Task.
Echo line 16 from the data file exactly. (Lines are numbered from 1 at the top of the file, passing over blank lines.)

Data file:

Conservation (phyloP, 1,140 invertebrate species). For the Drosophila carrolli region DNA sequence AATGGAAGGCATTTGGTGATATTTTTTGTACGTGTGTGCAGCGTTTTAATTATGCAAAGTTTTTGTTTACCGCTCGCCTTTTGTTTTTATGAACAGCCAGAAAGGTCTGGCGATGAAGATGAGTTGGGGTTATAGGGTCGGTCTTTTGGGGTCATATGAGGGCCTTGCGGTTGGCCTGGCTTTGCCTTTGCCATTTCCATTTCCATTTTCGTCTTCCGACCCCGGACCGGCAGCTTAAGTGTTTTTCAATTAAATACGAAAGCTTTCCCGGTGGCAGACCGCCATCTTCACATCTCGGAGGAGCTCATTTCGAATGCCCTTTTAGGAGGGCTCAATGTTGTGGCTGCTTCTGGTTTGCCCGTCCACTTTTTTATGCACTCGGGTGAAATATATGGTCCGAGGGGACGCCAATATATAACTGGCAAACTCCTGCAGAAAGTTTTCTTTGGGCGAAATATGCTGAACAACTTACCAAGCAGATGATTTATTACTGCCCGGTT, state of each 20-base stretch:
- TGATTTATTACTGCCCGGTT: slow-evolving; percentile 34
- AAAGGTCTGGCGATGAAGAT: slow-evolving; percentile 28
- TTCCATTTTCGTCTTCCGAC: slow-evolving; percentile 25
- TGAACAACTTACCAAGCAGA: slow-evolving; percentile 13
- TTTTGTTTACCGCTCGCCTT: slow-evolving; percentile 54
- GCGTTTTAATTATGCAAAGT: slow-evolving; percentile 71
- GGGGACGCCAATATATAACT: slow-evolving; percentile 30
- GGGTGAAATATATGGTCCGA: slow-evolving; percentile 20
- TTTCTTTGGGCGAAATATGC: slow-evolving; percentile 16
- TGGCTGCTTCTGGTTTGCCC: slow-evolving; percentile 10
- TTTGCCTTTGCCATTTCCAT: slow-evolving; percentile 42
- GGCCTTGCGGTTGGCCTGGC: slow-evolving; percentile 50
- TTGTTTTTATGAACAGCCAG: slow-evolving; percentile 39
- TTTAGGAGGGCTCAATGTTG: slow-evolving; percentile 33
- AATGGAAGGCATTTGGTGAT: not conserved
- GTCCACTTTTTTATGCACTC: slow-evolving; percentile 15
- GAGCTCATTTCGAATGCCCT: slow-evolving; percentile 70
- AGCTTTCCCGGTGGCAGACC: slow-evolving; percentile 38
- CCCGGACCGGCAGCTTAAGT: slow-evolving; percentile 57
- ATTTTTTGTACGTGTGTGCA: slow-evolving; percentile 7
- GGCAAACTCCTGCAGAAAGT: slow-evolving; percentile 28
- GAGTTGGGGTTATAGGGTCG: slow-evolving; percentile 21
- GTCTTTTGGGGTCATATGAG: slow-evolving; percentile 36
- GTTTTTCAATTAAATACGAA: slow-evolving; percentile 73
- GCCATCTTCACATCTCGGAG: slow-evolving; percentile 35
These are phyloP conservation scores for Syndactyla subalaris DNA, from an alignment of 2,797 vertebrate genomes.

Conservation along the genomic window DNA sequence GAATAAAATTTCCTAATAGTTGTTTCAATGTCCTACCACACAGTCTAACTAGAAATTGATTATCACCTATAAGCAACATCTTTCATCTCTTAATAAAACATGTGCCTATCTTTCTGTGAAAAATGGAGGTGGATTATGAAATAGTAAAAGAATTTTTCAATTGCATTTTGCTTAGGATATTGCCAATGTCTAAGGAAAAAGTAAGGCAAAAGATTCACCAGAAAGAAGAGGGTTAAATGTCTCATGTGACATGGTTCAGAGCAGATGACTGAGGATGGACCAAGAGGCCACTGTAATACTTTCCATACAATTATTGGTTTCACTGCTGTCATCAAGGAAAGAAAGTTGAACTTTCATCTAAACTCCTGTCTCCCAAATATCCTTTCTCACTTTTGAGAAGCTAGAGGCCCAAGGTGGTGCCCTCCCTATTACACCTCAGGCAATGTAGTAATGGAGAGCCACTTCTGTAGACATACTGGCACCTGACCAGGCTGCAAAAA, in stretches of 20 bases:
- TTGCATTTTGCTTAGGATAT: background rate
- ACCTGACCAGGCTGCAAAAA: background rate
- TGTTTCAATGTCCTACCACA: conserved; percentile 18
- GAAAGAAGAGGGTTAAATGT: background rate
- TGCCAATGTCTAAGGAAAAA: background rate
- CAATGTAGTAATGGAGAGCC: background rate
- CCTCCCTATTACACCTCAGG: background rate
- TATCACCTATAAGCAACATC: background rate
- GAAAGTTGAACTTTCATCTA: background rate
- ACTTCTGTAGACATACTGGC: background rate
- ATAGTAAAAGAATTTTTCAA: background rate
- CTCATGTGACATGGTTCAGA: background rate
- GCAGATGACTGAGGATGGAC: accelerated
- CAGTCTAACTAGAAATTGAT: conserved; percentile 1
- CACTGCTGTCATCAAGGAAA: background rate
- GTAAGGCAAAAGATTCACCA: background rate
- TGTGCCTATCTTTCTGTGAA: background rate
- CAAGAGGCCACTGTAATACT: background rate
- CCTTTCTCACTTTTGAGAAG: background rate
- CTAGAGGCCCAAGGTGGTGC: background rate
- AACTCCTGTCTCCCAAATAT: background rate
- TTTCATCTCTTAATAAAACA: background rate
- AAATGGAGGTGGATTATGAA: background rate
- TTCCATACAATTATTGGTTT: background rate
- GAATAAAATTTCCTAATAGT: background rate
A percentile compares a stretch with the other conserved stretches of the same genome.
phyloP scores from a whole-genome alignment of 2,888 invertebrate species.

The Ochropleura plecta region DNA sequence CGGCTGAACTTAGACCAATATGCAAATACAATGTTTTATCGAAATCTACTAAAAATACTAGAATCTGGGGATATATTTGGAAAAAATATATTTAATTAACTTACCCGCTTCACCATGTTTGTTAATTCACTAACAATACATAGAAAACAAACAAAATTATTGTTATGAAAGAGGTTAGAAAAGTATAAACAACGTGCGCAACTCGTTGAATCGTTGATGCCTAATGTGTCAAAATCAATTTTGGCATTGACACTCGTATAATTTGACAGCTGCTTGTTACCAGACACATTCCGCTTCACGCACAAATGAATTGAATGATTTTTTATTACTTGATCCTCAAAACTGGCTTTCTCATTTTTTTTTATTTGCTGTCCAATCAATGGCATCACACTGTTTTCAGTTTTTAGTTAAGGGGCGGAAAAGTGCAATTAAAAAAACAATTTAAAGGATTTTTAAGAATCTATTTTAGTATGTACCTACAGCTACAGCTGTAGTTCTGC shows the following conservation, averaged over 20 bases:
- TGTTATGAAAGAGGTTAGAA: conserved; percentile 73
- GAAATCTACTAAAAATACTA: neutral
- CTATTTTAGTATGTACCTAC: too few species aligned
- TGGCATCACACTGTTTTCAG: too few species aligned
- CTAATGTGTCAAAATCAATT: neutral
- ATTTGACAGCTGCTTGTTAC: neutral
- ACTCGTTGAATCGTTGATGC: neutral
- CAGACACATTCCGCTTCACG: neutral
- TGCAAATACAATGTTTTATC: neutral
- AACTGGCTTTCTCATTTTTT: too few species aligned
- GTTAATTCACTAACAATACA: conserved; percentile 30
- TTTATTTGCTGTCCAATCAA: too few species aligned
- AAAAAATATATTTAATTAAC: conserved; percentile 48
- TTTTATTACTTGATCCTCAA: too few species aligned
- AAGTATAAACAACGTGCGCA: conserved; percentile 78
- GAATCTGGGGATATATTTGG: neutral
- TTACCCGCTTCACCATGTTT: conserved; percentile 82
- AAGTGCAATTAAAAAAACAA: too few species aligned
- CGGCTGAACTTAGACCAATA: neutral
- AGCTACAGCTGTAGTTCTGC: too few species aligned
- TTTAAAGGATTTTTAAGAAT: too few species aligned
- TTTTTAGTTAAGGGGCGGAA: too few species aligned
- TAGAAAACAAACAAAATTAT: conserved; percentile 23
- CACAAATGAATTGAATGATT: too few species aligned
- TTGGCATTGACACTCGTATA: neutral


- AATGGAAGGCATTTGGTGAT: not conserved